Most Canadians don't want an election during COVID-19: Nanos survey
TORONTO -- Despite looming threats of a snap election this fall following the We Charity affair, most Canadians aren’t interested in heading to the polls during the pandemic, according to a new Nanos Research survey.
The survey, released Friday, asked 1,094 Canadians if they agreed with the idea that the Liberal government and opposition parties should do everything they can to make the minority Parliament work, to avoid an election until the pandemic has substantially passed or a vaccine is available.
Fifty-one per cent of respondents agreed that an election should be avoided, with another 20 per cent saying they somewhat agreed. Eighteen per cent disagreed, with 10 per cent saying they somewhat disagree. Two per cent were unsure.
The Conservatives and Bloc Quebecois have called on Prime Minister Justin Trudeau and Finance Minister Bill Morneau to resign following the We Charity controversy, saying that their apologies for not excusing themselves from cabinet discussions regarding the $900-million contract due to their relationships with the charity aren’t good enough.
Bloc Quebecois Leader Yves-Francois Blanchet said last week that if Trudeau and Morneau don’t step down, his party plans to consult Quebecers about possibly tabling a motion of non-confidence when the House of Commons resumes in late September.
If a non-confidence vote is tabled and the Liberals lose, a federal election would be triggered.
The latest ballot tracking by Nanos Research has the Liberal Party of Canada three percentage points ahead of the Conservatives, although Trudeau still enjoys a wide lead as preferred prime minister at 33.8 per cent over outgoing Conservative Leader Andrew Scheer (18.8 per cent), NDP Leader Jagmeet Singh (14 per cent), Green Leader Elizabeth May (6.9 per cent) and People’s Party Leader Maxime Bernier (4.7 per cent).
While most Canadians don’t appear keen on a fall election, there is stronger support for a proper investigation into the We Charity affair.
Forty per cent of respondents said they want Parliament to investigate the matter fully, while 28 per cent said Parliament should instead focus on “more important matters.” Sixteen per cent said Trudeau should temporarily step down during the investigation, while 13 per cent agreed with the statement: “This is how politics works, I’m not surprised.”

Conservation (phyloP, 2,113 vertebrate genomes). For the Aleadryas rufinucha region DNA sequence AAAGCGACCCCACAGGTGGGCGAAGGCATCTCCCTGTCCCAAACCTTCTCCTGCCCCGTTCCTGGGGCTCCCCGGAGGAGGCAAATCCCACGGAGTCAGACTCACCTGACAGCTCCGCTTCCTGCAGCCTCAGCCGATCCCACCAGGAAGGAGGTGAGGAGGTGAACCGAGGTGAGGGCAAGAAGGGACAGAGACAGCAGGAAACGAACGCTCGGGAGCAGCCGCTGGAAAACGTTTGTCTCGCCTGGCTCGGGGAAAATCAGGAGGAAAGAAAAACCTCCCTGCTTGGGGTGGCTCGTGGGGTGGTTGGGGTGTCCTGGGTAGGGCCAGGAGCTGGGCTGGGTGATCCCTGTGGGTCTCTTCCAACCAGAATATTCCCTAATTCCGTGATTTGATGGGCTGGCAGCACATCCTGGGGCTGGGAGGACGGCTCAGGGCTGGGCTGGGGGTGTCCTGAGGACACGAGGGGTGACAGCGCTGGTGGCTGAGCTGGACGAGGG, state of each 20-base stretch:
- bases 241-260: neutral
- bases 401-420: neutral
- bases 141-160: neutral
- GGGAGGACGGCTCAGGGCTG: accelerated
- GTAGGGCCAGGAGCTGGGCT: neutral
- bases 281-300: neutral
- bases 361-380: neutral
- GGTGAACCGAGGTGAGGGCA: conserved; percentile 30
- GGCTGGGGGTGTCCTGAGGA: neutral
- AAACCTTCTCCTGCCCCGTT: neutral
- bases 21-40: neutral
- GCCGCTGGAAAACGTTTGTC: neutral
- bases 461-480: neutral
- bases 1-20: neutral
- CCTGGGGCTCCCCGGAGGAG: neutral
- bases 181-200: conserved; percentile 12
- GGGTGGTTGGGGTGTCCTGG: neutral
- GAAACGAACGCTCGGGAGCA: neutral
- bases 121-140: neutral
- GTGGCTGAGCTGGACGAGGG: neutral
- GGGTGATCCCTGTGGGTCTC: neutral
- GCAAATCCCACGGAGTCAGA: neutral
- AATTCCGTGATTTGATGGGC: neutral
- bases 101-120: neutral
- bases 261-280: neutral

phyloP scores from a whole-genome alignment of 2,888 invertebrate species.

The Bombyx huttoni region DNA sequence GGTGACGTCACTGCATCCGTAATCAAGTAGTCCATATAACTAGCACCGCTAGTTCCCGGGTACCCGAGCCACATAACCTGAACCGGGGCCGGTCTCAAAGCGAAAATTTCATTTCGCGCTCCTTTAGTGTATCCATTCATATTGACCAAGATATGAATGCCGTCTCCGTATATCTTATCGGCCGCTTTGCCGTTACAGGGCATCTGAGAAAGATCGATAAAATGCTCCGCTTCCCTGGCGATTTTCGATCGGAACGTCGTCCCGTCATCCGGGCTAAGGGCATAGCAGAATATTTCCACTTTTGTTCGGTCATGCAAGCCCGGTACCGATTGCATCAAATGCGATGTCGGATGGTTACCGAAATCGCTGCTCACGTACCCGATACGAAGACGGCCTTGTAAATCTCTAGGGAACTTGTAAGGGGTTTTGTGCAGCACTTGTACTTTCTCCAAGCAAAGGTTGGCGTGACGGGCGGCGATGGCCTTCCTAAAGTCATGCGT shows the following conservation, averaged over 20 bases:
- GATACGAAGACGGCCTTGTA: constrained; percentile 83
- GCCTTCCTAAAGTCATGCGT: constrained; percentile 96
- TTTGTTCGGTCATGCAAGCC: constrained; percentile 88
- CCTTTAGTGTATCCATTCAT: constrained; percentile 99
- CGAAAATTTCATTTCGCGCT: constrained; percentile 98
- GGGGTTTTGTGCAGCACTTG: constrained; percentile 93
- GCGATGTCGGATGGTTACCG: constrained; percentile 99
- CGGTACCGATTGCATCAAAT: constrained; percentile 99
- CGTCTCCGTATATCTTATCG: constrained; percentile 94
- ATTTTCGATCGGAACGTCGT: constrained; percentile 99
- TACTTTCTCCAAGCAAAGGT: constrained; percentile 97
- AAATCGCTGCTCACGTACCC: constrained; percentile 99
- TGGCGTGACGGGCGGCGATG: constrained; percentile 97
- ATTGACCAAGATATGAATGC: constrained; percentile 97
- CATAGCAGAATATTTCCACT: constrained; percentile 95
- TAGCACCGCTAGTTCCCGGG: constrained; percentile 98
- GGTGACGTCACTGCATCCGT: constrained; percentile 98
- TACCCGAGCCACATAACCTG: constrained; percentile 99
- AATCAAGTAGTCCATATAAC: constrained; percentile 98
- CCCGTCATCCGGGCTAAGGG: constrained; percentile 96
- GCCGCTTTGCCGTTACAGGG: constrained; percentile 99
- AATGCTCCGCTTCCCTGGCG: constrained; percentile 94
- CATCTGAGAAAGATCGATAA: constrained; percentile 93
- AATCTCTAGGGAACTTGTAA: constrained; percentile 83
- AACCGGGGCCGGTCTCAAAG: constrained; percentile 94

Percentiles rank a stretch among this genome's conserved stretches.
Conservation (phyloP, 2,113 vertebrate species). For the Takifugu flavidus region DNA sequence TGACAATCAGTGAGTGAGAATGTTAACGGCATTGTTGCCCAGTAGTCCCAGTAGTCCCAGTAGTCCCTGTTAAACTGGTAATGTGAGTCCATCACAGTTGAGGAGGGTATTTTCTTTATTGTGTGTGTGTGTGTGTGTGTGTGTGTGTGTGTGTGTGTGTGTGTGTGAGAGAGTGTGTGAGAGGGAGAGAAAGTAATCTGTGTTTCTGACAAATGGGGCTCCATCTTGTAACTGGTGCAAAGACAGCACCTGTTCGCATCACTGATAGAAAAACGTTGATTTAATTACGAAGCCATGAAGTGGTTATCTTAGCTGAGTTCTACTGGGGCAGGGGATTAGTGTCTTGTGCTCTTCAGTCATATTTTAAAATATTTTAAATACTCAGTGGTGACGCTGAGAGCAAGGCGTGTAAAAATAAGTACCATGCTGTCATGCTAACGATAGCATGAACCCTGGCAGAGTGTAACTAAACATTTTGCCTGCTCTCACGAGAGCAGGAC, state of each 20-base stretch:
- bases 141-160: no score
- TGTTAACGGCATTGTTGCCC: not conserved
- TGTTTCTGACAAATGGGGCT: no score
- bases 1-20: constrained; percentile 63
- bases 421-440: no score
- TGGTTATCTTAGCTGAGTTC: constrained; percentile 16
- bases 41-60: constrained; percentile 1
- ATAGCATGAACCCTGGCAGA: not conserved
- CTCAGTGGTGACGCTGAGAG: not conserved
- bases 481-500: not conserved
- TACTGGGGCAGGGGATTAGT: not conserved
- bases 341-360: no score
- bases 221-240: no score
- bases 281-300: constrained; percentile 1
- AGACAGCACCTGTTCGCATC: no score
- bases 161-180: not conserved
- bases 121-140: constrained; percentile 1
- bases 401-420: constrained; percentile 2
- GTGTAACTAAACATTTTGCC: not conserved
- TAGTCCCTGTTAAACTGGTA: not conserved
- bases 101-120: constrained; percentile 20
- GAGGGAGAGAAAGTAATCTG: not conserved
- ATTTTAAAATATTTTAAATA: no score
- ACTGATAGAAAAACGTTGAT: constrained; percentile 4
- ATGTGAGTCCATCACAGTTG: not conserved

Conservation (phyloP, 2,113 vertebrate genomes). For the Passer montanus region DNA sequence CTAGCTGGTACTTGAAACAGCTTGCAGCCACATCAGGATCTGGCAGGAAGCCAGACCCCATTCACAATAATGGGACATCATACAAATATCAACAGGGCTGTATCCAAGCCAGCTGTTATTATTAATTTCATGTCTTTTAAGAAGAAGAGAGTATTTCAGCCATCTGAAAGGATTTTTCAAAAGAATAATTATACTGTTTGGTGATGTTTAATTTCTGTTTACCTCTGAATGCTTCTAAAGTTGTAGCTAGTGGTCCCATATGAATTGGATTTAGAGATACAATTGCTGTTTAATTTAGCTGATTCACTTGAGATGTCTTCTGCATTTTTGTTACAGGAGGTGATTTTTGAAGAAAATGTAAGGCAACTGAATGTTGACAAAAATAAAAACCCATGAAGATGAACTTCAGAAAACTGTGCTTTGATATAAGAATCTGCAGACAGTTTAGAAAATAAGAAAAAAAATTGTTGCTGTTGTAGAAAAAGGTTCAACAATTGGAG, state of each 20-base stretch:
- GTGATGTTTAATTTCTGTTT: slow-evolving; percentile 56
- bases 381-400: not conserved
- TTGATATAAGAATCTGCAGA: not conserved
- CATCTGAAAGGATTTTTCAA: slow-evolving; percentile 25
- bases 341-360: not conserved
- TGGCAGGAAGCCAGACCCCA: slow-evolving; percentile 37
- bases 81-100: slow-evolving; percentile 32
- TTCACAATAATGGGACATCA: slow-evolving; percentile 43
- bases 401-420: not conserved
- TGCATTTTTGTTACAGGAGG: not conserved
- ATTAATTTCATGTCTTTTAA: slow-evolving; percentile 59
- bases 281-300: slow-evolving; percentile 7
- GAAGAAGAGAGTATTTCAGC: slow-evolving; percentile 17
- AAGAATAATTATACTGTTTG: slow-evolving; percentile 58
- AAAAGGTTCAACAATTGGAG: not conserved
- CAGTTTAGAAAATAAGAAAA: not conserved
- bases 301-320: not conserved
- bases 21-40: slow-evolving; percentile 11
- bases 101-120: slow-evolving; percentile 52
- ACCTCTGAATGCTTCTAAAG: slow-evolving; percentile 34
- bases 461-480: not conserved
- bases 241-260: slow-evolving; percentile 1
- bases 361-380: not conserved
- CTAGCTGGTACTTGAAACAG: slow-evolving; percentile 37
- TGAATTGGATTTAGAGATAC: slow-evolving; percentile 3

Liberal strategist Greg MacEachern told CTV News that many Canadians may not be focused on the We Charity controversy at the moment.
“We don’t assume that all Canadians are as consumed by this issue when they’re thinking about how safe their kids are going to be in the fall or whether or not their RRSP is coming back or whether or not their job is coming back,” he said.
“This might be a really good time, for a variety of reasons, to have a cabinet shuffle.”
On Thursday, Trudeau told MPs during a rare parliamentary committee appearance that he did not place himself in a conflict of interest during his involvement in cabinet discussions regarding the $900-million contract for the student volunteer grant program. Trudeau also denied any direction or attempt to influence from him or his office during the discussions.
As for how the $900-million government contract should’ve been handled, 42 per cent of respondents said they preferred a competition that would have students wait longer for financial support, with 34 per cent saying it was OK to sole-source the contract to speed up the process. Twenty-four per cent of respondents said they were unsure.
The vast majority of respondents, at 80 per cent, agreed that charities must be more forthcoming and publicly accountable regarding details such as real estate holdings, cash flow and organizational structure. Sixteen per cent somewhat agreed, with three per cent disagreeing or somewhat disagreeing.
“This is a big black eye for the charitable sector in Canada,” pollster Nik Nanos told CTV News.
These observations are based on an RDD dual frame (land- and cell-lines) hybrid telephone and online random survey of 1,094 Canadians, 18 years of age or older, between July 26th to 30th, 2020 as part of an omnibus survey. The margin of error for this survey is ±3.0 percentage points, 19 times out of 20. This study was commissioned by CTV News and the research was conducted by Nanos Research.